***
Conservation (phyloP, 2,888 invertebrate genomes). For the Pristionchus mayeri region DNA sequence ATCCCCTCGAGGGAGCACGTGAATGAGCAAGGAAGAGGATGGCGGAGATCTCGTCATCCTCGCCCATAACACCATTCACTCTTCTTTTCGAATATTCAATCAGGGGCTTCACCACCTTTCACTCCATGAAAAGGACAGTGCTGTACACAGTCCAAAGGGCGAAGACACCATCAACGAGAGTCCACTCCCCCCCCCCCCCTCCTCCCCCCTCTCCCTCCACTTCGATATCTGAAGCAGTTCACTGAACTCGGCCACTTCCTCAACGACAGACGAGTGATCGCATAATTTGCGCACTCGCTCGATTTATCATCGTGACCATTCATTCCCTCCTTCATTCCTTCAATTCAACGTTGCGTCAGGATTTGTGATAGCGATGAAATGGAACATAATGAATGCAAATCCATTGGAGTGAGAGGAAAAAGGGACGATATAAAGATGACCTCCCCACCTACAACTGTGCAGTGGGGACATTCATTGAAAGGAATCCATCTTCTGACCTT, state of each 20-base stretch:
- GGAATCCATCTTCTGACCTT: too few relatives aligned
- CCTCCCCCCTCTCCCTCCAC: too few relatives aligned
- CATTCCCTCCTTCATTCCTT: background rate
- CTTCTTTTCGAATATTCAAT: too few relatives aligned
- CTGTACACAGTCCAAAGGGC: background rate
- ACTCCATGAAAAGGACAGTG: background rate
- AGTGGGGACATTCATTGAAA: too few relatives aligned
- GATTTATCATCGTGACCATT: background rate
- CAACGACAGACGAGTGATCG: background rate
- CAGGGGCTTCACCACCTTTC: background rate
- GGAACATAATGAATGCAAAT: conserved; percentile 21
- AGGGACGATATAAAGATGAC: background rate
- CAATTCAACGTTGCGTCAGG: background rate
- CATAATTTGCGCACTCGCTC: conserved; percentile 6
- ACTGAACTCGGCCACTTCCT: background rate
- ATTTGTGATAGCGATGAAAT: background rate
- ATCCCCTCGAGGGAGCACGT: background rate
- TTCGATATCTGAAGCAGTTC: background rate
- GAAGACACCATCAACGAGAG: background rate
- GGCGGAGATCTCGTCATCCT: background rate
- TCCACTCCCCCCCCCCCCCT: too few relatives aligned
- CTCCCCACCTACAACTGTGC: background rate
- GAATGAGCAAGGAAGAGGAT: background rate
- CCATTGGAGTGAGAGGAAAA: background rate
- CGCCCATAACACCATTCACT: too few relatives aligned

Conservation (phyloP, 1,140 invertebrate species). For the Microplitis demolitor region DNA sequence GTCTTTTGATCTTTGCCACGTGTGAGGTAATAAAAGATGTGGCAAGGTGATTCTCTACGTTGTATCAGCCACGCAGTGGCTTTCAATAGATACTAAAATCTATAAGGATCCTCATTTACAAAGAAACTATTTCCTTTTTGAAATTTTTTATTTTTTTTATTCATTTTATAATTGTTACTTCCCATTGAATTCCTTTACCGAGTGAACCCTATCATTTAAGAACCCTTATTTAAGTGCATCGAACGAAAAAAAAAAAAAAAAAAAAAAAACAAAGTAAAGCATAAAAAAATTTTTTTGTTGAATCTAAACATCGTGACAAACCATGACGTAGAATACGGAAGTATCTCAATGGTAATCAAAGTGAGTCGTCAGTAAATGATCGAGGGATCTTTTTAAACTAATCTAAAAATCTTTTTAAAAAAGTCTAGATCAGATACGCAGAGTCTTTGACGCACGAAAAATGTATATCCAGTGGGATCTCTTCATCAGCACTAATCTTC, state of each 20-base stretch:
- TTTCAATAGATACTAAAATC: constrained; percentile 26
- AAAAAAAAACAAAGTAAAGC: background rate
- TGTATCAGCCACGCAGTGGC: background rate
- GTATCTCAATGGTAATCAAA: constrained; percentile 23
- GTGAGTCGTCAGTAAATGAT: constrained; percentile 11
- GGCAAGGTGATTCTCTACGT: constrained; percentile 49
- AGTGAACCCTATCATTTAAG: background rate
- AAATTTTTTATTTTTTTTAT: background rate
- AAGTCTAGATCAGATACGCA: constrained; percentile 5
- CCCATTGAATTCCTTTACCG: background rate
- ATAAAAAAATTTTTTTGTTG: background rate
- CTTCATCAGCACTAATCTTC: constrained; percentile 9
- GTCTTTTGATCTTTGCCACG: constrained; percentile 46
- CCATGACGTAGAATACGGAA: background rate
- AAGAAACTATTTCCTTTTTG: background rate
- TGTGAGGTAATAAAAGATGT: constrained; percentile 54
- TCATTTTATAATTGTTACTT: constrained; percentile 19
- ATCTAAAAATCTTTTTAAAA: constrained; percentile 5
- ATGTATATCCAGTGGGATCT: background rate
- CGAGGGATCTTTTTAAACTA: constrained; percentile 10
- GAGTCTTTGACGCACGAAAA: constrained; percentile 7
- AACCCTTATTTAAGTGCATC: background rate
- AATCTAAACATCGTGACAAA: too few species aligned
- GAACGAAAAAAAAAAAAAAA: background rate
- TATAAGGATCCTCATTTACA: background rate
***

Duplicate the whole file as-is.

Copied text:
Conservation (phyloP, 2,888 invertebrate genomes). For the Pristionchus mayeri region DNA sequence ATCCCCTCGAGGGAGCACGTGAATGAGCAAGGAAGAGGATGGCGGAGATCTCGTCATCCTCGCCCATAACACCATTCACTCTTCTTTTCGAATATTCAATCAGGGGCTTCACCACCTTTCACTCCATGAAAAGGACAGTGCTGTACACAGTCCAAAGGGCGAAGACACCATCAACGAGAGTCCACTCCCCCCCCCCCCCTCCTCCCCCCTCTCCCTCCACTTCGATATCTGAAGCAGTTCACTGAACTCGGCCACTTCCTCAACGACAGACGAGTGATCGCATAATTTGCGCACTCGCTCGATTTATCATCGTGACCATTCATTCCCTCCTTCATTCCTTCAATTCAACGTTGCGTCAGGATTTGTGATAGCGATGAAATGGAACATAATGAATGCAAATCCATTGGAGTGAGAGGAAAAAGGGACGATATAAAGATGACCTCCCCACCTACAACTGTGCAGTGGGGACATTCATTGAAAGGAATCCATCTTCTGACCTT, state of each 20-base stretch:
- GGAATCCATCTTCTGACCTT: too few relatives aligned
- CCTCCCCCCTCTCCCTCCAC: too few relatives aligned
- CATTCCCTCCTTCATTCCTT: background rate
- CTTCTTTTCGAATATTCAAT: too few relatives aligned
- CTGTACACAGTCCAAAGGGC: background rate
- ACTCCATGAAAAGGACAGTG: background rate
- AGTGGGGACATTCATTGAAA: too few relatives aligned
- GATTTATCATCGTGACCATT: background rate
- CAACGACAGACGAGTGATCG: background rate
- CAGGGGCTTCACCACCTTTC: background rate
- GGAACATAATGAATGCAAAT: conserved; percentile 21
- AGGGACGATATAAAGATGAC: background rate
- CAATTCAACGTTGCGTCAGG: background rate
- CATAATTTGCGCACTCGCTC: conserved; percentile 6
- ACTGAACTCGGCCACTTCCT: background rate
- ATTTGTGATAGCGATGAAAT: background rate
- ATCCCCTCGAGGGAGCACGT: background rate
- TTCGATATCTGAAGCAGTTC: background rate
- GAAGACACCATCAACGAGAG: background rate
- GGCGGAGATCTCGTCATCCT: background rate
- TCCACTCCCCCCCCCCCCCT: too few relatives aligned
- CTCCCCACCTACAACTGTGC: background rate
- GAATGAGCAAGGAAGAGGAT: background rate
- CCATTGGAGTGAGAGGAAAA: background rate
- CGCCCATAACACCATTCACT: too few relatives aligned

Conservation (phyloP, 1,140 invertebrate species). For the Microplitis demolitor region DNA sequence GTCTTTTGATCTTTGCCACGTGTGAGGTAATAAAAGATGTGGCAAGGTGATTCTCTACGTTGTATCAGCCACGCAGTGGCTTTCAATAGATACTAAAATCTATAAGGATCCTCATTTACAAAGAAACTATTTCCTTTTTGAAATTTTTTATTTTTTTTATTCATTTTATAATTGTTACTTCCCATTGAATTCCTTTACCGAGTGAACCCTATCATTTAAGAACCCTTATTTAAGTGCATCGAACGAAAAAAAAAAAAAAAAAAAAAAAACAAAGTAAAGCATAAAAAAATTTTTTTGTTGAATCTAAACATCGTGACAAACCATGACGTAGAATACGGAAGTATCTCAATGGTAATCAAAGTGAGTCGTCAGTAAATGATCGAGGGATCTTTTTAAACTAATCTAAAAATCTTTTTAAAAAAGTCTAGATCAGATACGCAGAGTCTTTGACGCACGAAAAATGTATATCCAGTGGGATCTCTTCATCAGCACTAATCTTC, state of each 20-base stretch:
- TTTCAATAGATACTAAAATC: constrained; percentile 26
- AAAAAAAAACAAAGTAAAGC: background rate
- TGTATCAGCCACGCAGTGGC: background rate
- GTATCTCAATGGTAATCAAA: constrained; percentile 23
- GTGAGTCGTCAGTAAATGAT: constrained; percentile 11
- GGCAAGGTGATTCTCTACGT: constrained; percentile 49
- AGTGAACCCTATCATTTAAG: background rate
- AAATTTTTTATTTTTTTTAT: background rate
- AAGTCTAGATCAGATACGCA: constrained; percentile 5
- CCCATTGAATTCCTTTACCG: background rate
- ATAAAAAAATTTTTTTGTTG: background rate
- CTTCATCAGCACTAATCTTC: constrained; percentile 9
- GTCTTTTGATCTTTGCCACG: constrained; percentile 46
- CCATGACGTAGAATACGGAA: background rate
- AAGAAACTATTTCCTTTTTG: background rate
- TGTGAGGTAATAAAAGATGT: constrained; percentile 54
- TCATTTTATAATTGTTACTT: constrained; percentile 19
- ATCTAAAAATCTTTTTAAAA: constrained; percentile 5
- ATGTATATCCAGTGGGATCT: background rate
- CGAGGGATCTTTTTAAACTA: constrained; percentile 10
- GAGTCTTTGACGCACGAAAA: constrained; percentile 7
- AACCCTTATTTAAGTGCATC: background rate
- AATCTAAACATCGTGACAAA: too few species aligned
- GAACGAAAAAAAAAAAAAAA: background rate
- TATAAGGATCCTCATTTACA: background rate